SHARM EL-SHEIKH, Egypt (Reuters) - President George W. Bush said on Wednesday that Syria and Iran must end interference in Lebanese politics, and called for nations in the region to support Prime Minister Fouad Siniora.
Bush, at the end of a Middle East tour of Israel and Arab countries, also promised to stay engaged in Middle East peacemaking and said he was optimistic an Israeli-Palestinian agreement could be reached before he leaves office.
Speaking about Lebanon, Bush said: “It’s important to encourage the holding of immediate and unconditional presidential elections according to the Lebanese constitution.”
“And to make it clear to Syria, Iran and their allies they must end their interference and efforts to undermine the process,” Bush added.
A political conflict pitting Siniora’s Western-backed governing coalition against opposition led by Hezbollah, which is backed by Syria and Iran, has paralyzed government.
Bush also sought support from Arab allies to contain Iran’s growing regional influence, and told them Tehran remained a threat despite a National Intelligence Estimate that said Iran stopped its nuclear weapons program in 2003.
U.S. tensions with Iran resurfaced recently after an incident in the Strait of Hormuz in which the United States said Iranian ships harassed U.S. ships.
Bush says the Unites States continues to pursue diplomatic means to resolve issues with Iran, but that all options are on the table.
Analysts say that while Washington’s Arab allies are wary of Iran’s growing influence in the region, they do not want to see a U.S. military confrontation with Tehran.
“Iran is a neighboring country and important in the region. Naturally, we have nothing bad towards Iran,” Saudi Foreign Minister Saud al-Faisal said at a news conference with Secretary of State Condoleezza Rice on Tuesday.
“We hope that Iran also responds to the international legitimacy requirements,” he said.
Bush tried to rally Arab support for peacemaking efforts, including reaching out to Israel, during his visit to Kuwait, Bahrain, the United Arab Emirates, Saudi Arabia and Egypt.
He started the trip last week by making his first presidential visit to Israel and the occupied West Bank and said he expected the two sides to sign a peace treaty before his term ends in January 2009.
“And I know nations in the neighborhood are willing to help, particularly yourself, and I appreciate your strong constructive support for the process,” Bush told Egyptian President Hosni Mubarak at this Red Sea resort.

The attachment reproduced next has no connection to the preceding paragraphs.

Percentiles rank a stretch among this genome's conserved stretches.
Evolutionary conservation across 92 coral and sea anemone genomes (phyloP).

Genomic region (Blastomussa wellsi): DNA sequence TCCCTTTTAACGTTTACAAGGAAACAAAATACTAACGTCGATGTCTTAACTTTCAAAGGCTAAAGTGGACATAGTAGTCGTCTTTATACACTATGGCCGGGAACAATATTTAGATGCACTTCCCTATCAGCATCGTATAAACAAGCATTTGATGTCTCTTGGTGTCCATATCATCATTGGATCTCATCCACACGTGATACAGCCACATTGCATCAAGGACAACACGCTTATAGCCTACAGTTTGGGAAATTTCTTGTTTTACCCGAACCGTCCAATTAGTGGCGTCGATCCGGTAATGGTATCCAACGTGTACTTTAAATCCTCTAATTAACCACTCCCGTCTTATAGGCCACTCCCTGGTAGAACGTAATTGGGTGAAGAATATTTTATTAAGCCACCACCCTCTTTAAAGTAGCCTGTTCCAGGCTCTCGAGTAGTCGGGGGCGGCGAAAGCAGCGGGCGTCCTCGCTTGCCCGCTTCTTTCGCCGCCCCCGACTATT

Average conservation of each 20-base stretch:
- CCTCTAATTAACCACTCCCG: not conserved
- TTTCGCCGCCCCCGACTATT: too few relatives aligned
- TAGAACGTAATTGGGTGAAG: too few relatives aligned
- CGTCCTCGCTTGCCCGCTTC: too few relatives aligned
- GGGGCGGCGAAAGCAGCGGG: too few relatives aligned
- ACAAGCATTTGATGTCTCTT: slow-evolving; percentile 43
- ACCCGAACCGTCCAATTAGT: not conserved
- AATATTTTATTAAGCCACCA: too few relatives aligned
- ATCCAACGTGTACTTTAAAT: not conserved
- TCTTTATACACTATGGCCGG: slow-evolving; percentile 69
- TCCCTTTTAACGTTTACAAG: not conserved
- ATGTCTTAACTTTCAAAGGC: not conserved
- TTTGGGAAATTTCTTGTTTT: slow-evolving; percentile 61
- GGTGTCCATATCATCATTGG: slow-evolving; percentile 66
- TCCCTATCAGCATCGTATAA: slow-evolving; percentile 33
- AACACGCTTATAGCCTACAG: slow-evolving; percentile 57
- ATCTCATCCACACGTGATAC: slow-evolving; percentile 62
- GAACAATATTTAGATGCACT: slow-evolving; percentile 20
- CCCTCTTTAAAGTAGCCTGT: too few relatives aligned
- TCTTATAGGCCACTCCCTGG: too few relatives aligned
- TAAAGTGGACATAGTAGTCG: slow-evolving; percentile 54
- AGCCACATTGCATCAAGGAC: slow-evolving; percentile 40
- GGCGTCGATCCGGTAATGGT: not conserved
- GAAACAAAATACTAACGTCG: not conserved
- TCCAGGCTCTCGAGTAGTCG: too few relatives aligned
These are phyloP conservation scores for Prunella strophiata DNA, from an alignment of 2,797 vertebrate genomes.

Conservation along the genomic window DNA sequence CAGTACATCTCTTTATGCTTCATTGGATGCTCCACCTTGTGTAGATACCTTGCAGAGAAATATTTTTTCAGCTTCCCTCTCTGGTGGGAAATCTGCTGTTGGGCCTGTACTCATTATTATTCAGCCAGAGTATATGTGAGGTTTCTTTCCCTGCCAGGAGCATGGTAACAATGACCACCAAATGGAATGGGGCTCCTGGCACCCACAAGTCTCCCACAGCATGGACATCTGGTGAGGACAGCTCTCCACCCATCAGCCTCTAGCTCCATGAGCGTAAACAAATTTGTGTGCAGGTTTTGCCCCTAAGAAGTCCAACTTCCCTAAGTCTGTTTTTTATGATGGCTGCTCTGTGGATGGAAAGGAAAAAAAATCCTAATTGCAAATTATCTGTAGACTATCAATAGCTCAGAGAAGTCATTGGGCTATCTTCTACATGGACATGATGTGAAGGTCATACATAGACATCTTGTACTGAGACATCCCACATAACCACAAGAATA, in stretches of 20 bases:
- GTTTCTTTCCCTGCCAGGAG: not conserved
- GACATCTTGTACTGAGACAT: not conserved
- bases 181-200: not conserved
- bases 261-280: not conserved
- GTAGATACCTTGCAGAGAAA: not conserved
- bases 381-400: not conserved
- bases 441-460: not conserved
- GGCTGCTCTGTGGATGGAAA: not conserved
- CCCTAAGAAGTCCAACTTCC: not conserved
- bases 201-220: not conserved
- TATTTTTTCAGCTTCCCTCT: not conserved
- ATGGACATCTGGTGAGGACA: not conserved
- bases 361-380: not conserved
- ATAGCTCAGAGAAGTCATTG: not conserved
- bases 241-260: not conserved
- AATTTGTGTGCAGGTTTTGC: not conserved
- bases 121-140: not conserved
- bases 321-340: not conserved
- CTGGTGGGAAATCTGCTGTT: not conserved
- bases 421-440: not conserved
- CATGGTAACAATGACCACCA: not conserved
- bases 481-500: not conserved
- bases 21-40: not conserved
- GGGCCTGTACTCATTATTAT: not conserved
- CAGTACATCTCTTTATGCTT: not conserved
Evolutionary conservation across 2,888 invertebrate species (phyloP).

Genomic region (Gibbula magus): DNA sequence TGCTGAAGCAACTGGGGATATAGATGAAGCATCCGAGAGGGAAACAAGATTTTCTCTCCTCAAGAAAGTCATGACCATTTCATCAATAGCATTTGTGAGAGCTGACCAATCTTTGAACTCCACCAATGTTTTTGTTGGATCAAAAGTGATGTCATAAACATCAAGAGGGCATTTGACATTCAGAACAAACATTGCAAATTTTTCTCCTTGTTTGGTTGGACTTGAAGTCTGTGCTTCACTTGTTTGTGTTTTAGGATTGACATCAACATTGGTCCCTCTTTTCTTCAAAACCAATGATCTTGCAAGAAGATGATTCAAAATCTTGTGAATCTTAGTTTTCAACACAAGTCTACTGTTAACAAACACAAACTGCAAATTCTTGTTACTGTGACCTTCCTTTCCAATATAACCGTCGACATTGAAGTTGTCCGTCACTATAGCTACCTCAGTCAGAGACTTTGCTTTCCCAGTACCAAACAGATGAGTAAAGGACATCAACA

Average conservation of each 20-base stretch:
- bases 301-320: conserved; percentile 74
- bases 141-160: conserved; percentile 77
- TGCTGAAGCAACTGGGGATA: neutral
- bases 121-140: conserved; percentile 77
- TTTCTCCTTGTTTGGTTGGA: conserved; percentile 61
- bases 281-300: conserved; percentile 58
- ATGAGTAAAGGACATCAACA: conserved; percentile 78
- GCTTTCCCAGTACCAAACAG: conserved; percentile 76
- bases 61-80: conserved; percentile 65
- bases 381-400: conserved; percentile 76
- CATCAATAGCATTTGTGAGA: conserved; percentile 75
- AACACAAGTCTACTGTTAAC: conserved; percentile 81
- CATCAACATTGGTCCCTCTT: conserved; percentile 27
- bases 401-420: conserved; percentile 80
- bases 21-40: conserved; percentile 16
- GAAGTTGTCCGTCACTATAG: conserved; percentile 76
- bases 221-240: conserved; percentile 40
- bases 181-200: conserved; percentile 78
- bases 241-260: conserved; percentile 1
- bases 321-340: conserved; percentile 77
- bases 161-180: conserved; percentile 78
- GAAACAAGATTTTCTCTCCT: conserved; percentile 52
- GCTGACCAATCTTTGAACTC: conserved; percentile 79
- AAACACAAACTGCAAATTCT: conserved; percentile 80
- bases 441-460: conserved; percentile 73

“When I say I’m coming back to stay engaged, I mean it. When I say I’m optimistic we can get a deal done, I mean what I’m saying,” Bush said.
Mubarak said Egypt, a traditional mediator, was ready to work hand in hand with the United States and others for the sake of Israeli-Palestinian peace.
After seven years in office, Bush’s recent hands-on approach in peacemaking efforts has raised some questions about his commitment. He has accepted an invitation to return for Israel’s 60th anniversary celebrations, which fall in May.
Bush also discussed with Mubarak and other Arab leaders the situation in Iraq. The U.S.-led war in Iraq has been deeply unpopular in the Arab world.
“The decision to send more troops is working. Violence is down,” Bush said.
He said Rice, in Baghdad on Tuesday, saw “life returning back to the streets. The moms are out with their children, normal life is coming back. And political life is moving.”
Bush arrived in Egypt from Saudi Arabia where he discussed high oil prices with King Abdullah, the leader of the world’s biggest exporter, during an overnight stay at his desert ranch.
“The president said that there is a hope as a result of these conversations that OPEC would be encouraged to authorize an increase in production,” White House spokeswoman Dana Perino told reporters traveling with Bush.
“He says that the King says that he understands the situation. He’s worried about high oil prices and how they can negatively affect economies around the world,” Perino said.
Editing by Keith Weir